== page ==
Feeds

Gates Foundation launches investment review

Good money for unethical companies?

Beginner's guide to SSL certificates

Bill and Melinda Gates are reviewing policy at their philanthropic foundation after a newspaper investigation revealed it invested in corporations with questionable ethical records.

The LA Times discovered cash ploughed into oil companies which have been implicated in environmental disasters in the developing world. The paper questioned the apparent contradiction between the Foundation's aims battling poverty and HIV, and its investments in pharmaceutical companies which have been accused of obstructing provision of low cost drugs to poor countries.

In an interview with the Seattle Times, Gates Foundation chief Cheryl Scott said there would be a methodical review of the billions of dollars of shares it owns. She said the review would identify if "there are cases simply where the situation is so egregious it will cause us not to invest." The tobacco business is the only industry currently blacklisted by the gates Foundation.

Scott denied the move was a response to the public criticism of the Foundation, adding: "This has been an issue that has been top of line for a long time and will continue to be."

She said the Foundation tries to avoid ranking investments on their ethical record, preferring to focus on giving the money they make away. She said there would be room for much error and confusion in such judgments and "...divesting from companies would not have an effect commensurate with the resources we would divert to this activity."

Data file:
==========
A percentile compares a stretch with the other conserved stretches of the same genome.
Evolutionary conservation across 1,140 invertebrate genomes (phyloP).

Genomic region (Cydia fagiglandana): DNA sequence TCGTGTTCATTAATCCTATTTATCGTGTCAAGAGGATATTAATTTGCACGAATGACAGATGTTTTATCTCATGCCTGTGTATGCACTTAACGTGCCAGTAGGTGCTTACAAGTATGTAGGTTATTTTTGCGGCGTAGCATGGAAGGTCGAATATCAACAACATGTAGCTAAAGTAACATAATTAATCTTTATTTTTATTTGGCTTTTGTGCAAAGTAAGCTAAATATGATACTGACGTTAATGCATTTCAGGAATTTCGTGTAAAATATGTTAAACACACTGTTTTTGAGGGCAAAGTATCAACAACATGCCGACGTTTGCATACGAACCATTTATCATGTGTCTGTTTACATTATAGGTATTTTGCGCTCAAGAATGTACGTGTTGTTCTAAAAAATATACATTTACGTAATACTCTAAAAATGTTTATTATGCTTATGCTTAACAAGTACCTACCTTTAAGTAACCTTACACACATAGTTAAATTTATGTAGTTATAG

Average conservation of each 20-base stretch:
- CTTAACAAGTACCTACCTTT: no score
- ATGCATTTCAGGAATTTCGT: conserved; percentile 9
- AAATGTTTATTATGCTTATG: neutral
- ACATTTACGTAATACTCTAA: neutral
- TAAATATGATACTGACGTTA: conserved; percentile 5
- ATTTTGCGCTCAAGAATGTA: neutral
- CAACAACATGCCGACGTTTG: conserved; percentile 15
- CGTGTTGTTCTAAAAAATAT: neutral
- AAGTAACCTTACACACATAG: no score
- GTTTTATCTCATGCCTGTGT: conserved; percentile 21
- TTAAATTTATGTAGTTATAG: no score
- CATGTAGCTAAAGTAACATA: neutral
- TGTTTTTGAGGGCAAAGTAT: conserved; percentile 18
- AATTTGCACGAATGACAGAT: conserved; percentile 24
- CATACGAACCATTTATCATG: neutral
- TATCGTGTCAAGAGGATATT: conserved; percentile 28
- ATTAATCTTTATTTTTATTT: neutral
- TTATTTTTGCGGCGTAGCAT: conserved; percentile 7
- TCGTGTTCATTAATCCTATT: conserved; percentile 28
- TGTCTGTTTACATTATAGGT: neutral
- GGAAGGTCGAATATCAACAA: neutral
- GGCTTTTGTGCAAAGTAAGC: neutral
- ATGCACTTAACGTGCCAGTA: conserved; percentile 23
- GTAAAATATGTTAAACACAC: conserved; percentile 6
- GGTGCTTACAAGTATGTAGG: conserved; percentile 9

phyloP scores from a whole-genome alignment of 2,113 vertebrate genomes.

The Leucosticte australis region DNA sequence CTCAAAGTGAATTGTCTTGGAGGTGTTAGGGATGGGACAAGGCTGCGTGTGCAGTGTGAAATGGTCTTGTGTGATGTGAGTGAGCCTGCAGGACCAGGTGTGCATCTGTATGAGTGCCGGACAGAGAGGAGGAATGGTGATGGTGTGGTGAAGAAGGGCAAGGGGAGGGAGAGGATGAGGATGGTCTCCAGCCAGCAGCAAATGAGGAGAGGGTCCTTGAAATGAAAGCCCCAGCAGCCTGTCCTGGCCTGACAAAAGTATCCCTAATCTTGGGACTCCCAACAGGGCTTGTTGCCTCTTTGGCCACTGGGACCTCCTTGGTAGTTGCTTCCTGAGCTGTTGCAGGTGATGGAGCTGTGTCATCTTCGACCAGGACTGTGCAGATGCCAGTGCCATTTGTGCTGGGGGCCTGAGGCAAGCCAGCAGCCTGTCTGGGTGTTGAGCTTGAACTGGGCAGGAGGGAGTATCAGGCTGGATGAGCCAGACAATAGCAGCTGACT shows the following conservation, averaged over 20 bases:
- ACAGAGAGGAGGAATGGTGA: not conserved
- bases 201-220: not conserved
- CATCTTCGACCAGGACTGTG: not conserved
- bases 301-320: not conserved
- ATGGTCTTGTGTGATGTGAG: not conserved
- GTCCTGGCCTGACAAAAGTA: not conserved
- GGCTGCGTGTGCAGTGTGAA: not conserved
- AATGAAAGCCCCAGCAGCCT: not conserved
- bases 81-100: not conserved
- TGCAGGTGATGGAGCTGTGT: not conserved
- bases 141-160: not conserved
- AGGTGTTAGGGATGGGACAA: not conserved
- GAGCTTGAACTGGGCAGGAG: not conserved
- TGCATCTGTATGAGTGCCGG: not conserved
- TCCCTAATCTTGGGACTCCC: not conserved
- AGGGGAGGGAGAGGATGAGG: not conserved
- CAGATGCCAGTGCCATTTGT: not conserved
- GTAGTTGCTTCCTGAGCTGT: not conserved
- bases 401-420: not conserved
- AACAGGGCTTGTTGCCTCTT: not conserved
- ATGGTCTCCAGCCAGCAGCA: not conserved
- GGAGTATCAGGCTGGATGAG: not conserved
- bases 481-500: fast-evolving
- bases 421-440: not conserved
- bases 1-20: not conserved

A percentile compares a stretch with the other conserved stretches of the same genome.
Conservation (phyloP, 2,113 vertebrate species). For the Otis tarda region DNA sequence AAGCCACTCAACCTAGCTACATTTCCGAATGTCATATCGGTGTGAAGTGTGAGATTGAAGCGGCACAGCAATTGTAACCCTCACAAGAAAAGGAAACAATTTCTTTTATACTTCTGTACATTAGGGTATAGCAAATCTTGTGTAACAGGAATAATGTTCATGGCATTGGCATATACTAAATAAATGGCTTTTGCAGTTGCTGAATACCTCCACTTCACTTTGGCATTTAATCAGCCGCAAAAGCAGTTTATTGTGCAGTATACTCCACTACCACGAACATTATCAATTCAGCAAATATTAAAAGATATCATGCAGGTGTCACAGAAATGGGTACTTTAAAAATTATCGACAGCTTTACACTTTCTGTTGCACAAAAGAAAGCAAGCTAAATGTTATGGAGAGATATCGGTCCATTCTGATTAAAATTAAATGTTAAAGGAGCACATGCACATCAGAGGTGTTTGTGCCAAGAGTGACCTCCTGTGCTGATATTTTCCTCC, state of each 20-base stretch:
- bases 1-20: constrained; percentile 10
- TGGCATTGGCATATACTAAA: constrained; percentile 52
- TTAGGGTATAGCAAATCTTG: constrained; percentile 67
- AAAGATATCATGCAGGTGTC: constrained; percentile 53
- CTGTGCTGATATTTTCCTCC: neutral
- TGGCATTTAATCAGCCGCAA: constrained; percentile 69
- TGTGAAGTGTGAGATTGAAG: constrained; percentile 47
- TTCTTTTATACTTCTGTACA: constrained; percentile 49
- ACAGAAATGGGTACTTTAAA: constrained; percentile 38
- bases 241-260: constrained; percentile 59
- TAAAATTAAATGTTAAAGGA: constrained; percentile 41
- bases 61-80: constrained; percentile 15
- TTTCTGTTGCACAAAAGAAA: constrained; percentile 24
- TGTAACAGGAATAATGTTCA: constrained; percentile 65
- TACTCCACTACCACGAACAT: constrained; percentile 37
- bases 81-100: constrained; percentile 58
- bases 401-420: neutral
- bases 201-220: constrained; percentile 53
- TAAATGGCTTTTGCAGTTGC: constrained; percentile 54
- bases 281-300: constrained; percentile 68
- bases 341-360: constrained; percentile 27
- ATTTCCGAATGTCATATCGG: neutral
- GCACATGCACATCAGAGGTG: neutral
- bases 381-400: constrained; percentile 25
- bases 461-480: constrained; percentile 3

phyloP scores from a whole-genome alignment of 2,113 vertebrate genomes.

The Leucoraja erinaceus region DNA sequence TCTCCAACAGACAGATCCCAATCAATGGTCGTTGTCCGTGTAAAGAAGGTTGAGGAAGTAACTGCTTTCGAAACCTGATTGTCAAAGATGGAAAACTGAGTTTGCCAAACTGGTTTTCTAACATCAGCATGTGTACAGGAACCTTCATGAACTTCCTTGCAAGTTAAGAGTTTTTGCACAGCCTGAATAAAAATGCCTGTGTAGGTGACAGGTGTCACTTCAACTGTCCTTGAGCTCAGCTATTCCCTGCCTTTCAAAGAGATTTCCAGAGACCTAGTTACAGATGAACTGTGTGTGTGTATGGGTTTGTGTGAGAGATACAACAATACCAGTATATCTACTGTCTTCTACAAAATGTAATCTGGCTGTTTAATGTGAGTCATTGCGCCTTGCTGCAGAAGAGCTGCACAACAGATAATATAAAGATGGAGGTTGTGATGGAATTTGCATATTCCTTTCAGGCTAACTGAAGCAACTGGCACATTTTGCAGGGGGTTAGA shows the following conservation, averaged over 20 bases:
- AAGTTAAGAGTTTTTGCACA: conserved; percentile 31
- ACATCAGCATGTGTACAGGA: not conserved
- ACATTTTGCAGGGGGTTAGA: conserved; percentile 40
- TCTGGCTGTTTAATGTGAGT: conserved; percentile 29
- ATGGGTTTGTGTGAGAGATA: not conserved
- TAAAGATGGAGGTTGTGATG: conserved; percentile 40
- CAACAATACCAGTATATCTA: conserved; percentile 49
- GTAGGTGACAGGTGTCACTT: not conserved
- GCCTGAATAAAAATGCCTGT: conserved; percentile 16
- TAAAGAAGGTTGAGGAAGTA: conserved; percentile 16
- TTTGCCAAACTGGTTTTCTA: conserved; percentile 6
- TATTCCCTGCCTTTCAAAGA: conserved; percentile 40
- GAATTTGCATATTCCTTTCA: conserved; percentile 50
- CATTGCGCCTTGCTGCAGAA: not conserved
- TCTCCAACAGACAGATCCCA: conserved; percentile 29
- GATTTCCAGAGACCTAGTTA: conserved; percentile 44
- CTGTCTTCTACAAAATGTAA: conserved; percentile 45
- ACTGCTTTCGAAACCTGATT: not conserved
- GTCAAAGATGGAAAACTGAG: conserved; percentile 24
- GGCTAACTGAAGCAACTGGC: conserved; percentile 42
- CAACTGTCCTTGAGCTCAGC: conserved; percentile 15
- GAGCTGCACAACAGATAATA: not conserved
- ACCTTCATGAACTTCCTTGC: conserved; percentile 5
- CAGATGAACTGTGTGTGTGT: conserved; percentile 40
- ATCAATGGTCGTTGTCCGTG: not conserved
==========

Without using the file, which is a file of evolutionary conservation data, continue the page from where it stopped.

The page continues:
The Foundation can be assured the results of its latest investment review will be closely scrutinised. At the moment the financial and philanthropic sides of the Foundation have remained separate. Part of the plan is to formalise oversight by the Gates's of the $35bn endowment, which is set to near-double with billions more from Warren Buffet.

Scott has posted a statement on the Foundation website here. ®

Intelligent flash storage arrays

More from The Register

next story
Renewable energy 'simply WON'T WORK': Top Google engineers
Windmills, solar, tidal - all a 'false hope', say Stanford PhDs
SEX BEAST SEALS may be egging each other on to ATTACK PENGUINS
Boffin: 'I think the behaviour is increasing in frequency'
HUMAN DNA 'will be FOUND ON MOON' – rockin' boffin Brian Cox
Crowdfund plan to stimulate Blighty's space programme
Post-pub nosh neckfiller: The MIGHTY Scotch egg
Off to the boozer? This delicacy might help mitigate the effects
I'M SO SORRY, sobs Rosetta Brit boffin in 'sexist' sexy shirt storm
'He is just being himself' says proud mum of larger-than-life physicist
NASA launches new climate model at SC14
75 days of supercomputing later ...
Britain's HUMAN DNA-strewing Moon mission rakes in £200k
3 days, and Kickstarter moves lander 37% nearer takeoff
prev story

Whitepapers

Why cloud backup?
Combining the latest advancements in disk-based backup with secure, integrated, cloud technologies offer organizations fast and assured recovery of their critical enterprise data.
A strategic approach to identity relationship management
ForgeRock commissioned Forrester to evaluate companies’ IAM practices and requirements when it comes to customer-facing scenarios versus employee-facing ones.
Reg Reader Research: SaaS based Email and Office Productivity Tools
Read this Reg reader report which provides advice and guidance for SMBs towards the use of SaaS based email and Office productivity tools.
The Heartbleed Bug: how to protect your business with Symantec
What happens when the next Heartbleed (or worse) comes along, and what can you do to weather another chapter in an all-too-familiar string of debilitating attacks?
New hybrid storage solutions
Tackling data challenges through emerging hybrid storage solutions that enable optimum database performance whilst managing costs and increasingly large data stores.